Belle Glade doctor and his Haitian wife return to island nation to help
By John Lantigua
Palm Beach Post Staff Writer
Posted: Monday, Jan. 18, 2010
PORT-AU-PRINCE, Haiti — This is a love story. Between two people and between that couple and a country. It begins in 1992.
After finishing college, Dan Kairys had a couple of notions in his head.
The first was that he wanted to go to Haiti and the second was an inkling that he might one day become a doctor.
So he traveled to this, the poorest nation in the hemisphere. He volunteered at a hospital, doing the dirty work an orderly would do. He then returned to his home state of New Hampshire and entered Dartmouth Medical School. In 1995, during his third year of studies, he took advantage of an agreement between Dartmouth and the University of Miami to be dispatched to Haiti with a project called Medishare. He spent two weeks there, ministering to the sick and injured and his feelings for Haiti deepened.
“I loved it,” says Dan, “but that was really true from the first time I went.”
The administrative assistant for Medishare, who arranged Dan’s travel details, was a beautiful young Haitian woman named Junia. They met only briefly, but before leaving Miami for Haiti he left her a note, written in the Creole language of Haiti, asking if he could see her when he passed through again.
“He fell in love with Haiti and then he fell in love with Junia,” says Dr. Art Fournier, one of the founders of Medishare and Dan’s mentor during that visit.
Today, Dan is a surgeon at the new Lakeside Medical Center in Belle Glade. Junia is a certified physician’s assistant, although right now she is caring for their three young children — 6, 3, and 13 months — plus a 17-year-old boy they inherited when Junia’s older sister died.
When the 7.0 earthquake hit at 4:57 p.m. Jan. 12, they looked at each other and knew what they had to do. They called Fournier, who along with Medishare co-founder Dr. Barth Green, was arranging airlifts of emergency medical personnel and supplies to devastated Port-au-Prince.
“It’s a good thing you called because I was just about to call you guys,” Fournier told them. They arranged for Dan’s mother to care for the kids, flew in Friday and put in two days working almost around the clock. The Medishare emergency triage center is located at the United Nations compound near Haiti’s main airport. It contains about 200 narrow cots. The patients are largely persons who had buildings fall on them. Most of them have fractures or multiple fractures, many that have turned septic.
A space has been set off in a corner that’s serves as a rudimentary operating room. Thin blue screens separate the operating table from the cots of patients just feet away. A surgical aid stands next to an operating table holding up an IV bag because there is no rack from which to hang it.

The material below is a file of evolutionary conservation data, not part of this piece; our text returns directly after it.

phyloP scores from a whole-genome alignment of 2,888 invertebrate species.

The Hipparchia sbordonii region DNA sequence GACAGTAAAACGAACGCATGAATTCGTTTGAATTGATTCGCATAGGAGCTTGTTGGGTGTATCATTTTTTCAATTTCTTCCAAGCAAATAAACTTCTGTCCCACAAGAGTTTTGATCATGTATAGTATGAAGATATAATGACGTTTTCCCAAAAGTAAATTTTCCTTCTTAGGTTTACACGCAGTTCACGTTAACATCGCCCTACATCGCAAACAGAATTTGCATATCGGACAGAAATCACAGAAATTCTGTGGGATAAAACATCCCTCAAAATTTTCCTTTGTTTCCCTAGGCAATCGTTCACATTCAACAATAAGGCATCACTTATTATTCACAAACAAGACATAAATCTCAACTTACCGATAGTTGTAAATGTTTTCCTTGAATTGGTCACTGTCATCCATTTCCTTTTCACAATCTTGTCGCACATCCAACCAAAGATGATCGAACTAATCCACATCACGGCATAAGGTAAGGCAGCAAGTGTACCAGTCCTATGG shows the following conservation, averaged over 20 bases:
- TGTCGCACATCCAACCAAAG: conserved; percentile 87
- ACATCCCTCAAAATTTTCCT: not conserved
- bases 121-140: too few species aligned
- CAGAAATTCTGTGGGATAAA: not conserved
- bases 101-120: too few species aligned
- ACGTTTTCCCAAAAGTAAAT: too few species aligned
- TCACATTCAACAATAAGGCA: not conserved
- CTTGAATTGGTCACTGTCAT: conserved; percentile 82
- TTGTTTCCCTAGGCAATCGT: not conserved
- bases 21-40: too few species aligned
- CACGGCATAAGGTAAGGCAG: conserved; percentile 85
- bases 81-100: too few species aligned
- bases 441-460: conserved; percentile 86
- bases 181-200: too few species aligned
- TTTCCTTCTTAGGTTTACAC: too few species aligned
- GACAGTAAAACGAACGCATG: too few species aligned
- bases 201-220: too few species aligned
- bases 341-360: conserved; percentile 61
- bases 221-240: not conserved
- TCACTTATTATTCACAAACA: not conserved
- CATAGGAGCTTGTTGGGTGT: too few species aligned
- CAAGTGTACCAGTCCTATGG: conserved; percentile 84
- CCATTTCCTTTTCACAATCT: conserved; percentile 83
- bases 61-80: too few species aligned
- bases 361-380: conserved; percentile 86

“All they are doing is amputations,” Dan says. Head injuries that have resulted in internal bleeding are also being seen and there is just not the technology available to deal with that — no MRIs or CAT scans, not even X-ray machines. Dan goes from cot to cot checking on his patients, cleaning wounds, dispensing medication, trying to do what he can. Medical charts consist of a single piece of paper taped to the foot of the cot with some scribbling on them: a name, an age, a description of what happened to the person — “trapped under concrete” — and medication administered: “morphine, 4 mg., IV, 18:15 hours.” There is a lot of pain here and a lot of need for morphine. A couple of kids, who like to move around despite their injuries, have their charts taped to their shirt fronts.
Junia also tends to patients, making sure they are hydrated, fed, that their wounds are clean. But sometimes there is just nothing Dan or Junia can do. In many cases, the prognoses aren’t good.
“There are a couple of patients in there I have become attached to,” Dan says, even though he has only been here two days. “And you don’t know how long they can hold on,” says Junia, finishing her husband’s thought. Sunday the couple returned to Miramar where they live. Junia said the amount of suffering she saw in Haiti was “overwhelming.” But she also witnessed much evidence of people trying to help, to assuage the pain, including Americans.
“As a Haitian-American, I want to thank my fellow Americans,” she said.
The couple lived in Virginia and Minnesota before ending up in South Florida. Dan was in private practice for a time. But he prefers the county hospital because he loves the opportunity to serve needy minority populations in Belle Glade, in particular the Haitians.
“Many Haitians in Belle Glade have my cellphone number,” he says.
Prior to the earthquake, the couple had not been back to Haiti since 1998, largely due to the political instability there. “Junia’s family kept telling us not to go because it was dangerous,” Dan says. “Now I think we’ll come back here more often.” When asked to explain his fascination with Haiti, Dan finds it difficult to express. He becomes tongue-tied.
“Haiti put a spell on him,” Junia says with a smile.
And it is clear she did, too.